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Congress, there will obviously be more developing on this story.

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Stay tuned. So third and final headline hit yesterday. The full D.C. Federal Circuit Court of Appeals handed down an opinion in the Donnegan Subpena litigation. What they concluded was, of course, Congress can use the courts to enforce their lawfully issued congressional subpoenas. A quick recap, Don McGahn, former White House counsel Donald Trump told him to fire special Counsel Mueller during the Mueller probe. Don McGahn said no because that would look like obstructing justice.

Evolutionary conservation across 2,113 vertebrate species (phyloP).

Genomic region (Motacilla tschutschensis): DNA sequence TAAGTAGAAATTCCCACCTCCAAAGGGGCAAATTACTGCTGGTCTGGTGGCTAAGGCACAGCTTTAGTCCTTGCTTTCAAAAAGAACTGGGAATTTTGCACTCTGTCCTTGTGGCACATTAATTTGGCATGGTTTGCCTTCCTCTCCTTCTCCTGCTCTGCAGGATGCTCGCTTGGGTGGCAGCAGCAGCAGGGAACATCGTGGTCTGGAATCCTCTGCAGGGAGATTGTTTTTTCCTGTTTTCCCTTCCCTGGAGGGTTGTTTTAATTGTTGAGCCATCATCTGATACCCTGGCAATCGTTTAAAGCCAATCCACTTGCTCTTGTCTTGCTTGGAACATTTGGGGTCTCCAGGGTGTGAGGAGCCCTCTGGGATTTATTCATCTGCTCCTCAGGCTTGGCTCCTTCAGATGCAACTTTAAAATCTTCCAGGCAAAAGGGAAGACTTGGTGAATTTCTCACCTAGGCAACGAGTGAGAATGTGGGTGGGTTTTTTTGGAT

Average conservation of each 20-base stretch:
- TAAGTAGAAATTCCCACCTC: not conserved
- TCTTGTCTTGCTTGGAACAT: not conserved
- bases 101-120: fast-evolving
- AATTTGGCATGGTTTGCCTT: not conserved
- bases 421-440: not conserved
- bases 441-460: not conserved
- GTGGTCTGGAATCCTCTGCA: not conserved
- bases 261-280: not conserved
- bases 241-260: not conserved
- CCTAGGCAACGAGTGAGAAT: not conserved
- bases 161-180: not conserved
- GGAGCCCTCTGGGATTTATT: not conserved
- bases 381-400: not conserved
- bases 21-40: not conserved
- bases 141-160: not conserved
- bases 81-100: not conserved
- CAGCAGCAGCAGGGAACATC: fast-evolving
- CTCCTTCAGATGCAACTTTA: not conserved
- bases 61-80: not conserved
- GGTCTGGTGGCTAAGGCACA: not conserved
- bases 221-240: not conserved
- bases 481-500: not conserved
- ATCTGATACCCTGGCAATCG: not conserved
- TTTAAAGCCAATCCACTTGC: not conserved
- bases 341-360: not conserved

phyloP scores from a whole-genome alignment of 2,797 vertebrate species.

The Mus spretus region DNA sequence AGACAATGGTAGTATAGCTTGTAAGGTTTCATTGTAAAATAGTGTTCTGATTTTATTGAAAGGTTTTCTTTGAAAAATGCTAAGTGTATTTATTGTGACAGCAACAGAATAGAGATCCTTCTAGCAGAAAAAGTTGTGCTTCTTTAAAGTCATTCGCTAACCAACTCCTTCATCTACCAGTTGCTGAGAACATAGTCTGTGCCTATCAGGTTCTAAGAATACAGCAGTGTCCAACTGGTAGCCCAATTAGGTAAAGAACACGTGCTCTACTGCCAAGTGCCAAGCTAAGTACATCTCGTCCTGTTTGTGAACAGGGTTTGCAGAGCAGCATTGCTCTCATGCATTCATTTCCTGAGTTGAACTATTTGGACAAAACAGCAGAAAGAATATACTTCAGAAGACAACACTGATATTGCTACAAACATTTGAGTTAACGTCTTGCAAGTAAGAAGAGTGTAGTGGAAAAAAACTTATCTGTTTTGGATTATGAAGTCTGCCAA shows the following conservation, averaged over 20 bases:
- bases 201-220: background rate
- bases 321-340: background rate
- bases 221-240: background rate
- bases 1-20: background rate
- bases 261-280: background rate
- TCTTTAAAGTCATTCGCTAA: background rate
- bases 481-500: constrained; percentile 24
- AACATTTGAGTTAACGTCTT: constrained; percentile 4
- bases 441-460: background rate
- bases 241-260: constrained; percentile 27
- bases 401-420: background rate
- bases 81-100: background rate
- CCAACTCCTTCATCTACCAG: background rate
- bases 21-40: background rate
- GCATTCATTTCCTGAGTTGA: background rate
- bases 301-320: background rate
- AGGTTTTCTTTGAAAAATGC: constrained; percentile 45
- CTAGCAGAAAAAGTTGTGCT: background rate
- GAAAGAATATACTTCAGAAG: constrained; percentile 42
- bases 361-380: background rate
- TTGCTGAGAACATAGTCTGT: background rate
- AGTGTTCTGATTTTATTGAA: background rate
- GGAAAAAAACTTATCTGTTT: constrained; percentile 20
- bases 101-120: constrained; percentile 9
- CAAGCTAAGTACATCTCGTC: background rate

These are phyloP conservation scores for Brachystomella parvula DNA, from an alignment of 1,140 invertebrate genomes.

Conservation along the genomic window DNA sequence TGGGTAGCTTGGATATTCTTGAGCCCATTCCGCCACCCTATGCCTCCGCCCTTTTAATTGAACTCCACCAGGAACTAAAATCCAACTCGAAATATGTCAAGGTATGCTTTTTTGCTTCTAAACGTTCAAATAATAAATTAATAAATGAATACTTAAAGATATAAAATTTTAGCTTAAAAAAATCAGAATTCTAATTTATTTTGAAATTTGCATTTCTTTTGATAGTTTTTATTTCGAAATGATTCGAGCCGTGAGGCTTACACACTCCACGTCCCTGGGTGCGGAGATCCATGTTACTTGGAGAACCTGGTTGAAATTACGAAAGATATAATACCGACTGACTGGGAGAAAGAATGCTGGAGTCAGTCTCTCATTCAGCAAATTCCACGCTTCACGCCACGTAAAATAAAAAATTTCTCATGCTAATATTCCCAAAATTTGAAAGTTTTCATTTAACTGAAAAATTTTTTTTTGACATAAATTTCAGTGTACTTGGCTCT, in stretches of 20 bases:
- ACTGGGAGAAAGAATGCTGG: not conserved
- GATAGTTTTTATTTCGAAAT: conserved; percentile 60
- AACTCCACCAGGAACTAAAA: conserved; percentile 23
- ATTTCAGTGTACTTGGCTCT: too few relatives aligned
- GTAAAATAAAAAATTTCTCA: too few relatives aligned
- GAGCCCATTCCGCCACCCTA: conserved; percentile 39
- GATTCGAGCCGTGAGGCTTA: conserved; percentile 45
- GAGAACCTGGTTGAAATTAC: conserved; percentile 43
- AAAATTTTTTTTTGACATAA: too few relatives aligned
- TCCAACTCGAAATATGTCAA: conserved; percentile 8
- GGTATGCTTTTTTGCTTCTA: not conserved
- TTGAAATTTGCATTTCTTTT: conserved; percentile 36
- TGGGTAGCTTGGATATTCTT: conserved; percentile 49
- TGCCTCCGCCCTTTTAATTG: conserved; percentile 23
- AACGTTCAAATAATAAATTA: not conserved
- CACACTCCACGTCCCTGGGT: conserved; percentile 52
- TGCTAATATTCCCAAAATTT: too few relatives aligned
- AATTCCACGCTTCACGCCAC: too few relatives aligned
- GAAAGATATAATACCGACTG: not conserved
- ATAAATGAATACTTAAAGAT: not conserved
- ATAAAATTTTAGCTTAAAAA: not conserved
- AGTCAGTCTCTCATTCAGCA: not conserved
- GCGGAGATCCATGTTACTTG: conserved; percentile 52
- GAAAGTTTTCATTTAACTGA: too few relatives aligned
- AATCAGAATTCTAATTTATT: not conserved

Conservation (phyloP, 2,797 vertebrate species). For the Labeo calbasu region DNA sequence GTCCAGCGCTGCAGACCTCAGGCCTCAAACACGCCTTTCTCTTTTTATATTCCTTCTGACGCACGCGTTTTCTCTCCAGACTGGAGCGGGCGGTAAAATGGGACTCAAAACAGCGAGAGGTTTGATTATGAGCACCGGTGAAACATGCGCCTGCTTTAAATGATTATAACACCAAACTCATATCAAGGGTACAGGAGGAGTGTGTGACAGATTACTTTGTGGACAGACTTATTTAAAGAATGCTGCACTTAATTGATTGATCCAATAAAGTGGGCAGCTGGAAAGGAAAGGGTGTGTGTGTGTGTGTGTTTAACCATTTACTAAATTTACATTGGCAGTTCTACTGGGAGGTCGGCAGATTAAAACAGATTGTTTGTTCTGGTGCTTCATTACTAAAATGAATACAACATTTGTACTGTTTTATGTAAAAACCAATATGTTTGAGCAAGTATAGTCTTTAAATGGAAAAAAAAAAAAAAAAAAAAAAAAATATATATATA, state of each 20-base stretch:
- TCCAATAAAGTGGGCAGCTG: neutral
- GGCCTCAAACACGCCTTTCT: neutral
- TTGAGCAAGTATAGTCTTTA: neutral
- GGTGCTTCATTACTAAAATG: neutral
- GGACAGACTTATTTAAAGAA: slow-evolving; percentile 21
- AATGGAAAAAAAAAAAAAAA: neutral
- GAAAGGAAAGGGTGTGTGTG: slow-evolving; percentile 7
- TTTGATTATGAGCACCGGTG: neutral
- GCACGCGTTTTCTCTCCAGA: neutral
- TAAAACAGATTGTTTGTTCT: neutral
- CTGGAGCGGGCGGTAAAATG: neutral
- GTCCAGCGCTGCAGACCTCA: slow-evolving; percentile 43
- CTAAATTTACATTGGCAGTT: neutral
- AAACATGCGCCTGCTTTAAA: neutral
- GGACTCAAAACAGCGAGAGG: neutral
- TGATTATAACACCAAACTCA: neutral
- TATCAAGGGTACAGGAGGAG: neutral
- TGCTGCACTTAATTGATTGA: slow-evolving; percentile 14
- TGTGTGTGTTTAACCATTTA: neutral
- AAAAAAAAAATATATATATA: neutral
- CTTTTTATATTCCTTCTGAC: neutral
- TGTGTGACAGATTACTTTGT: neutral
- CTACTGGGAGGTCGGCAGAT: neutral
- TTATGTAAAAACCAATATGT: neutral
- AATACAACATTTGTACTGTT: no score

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Donald Trump said, fine, then I want you to lie to everybody and tell them I never said you should fire Special Counsel Mueller. And I want you to create a false official document saying, I never told you to fire special counsel Mueller again said, no, not doing it. Not surprisingly, Congress subpoenaed Don McGann because they wanted that information. They wanted his testimony as part of their impeachment inquiry. And Don McGahn refused to comply with a lawfully issued congressional subpoena.

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So instead of Congress using its power of inherent contempt to lock him up and compel his testimony, they filed suit in court to enforce the subpoena. And we have been litigating ever since a year, year and a half later. Not the most efficient way to go about congressional oversight, I would submit.

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But the courts yesterday said, of course, Congress can use the courts to enforce it. Is it's important indeed.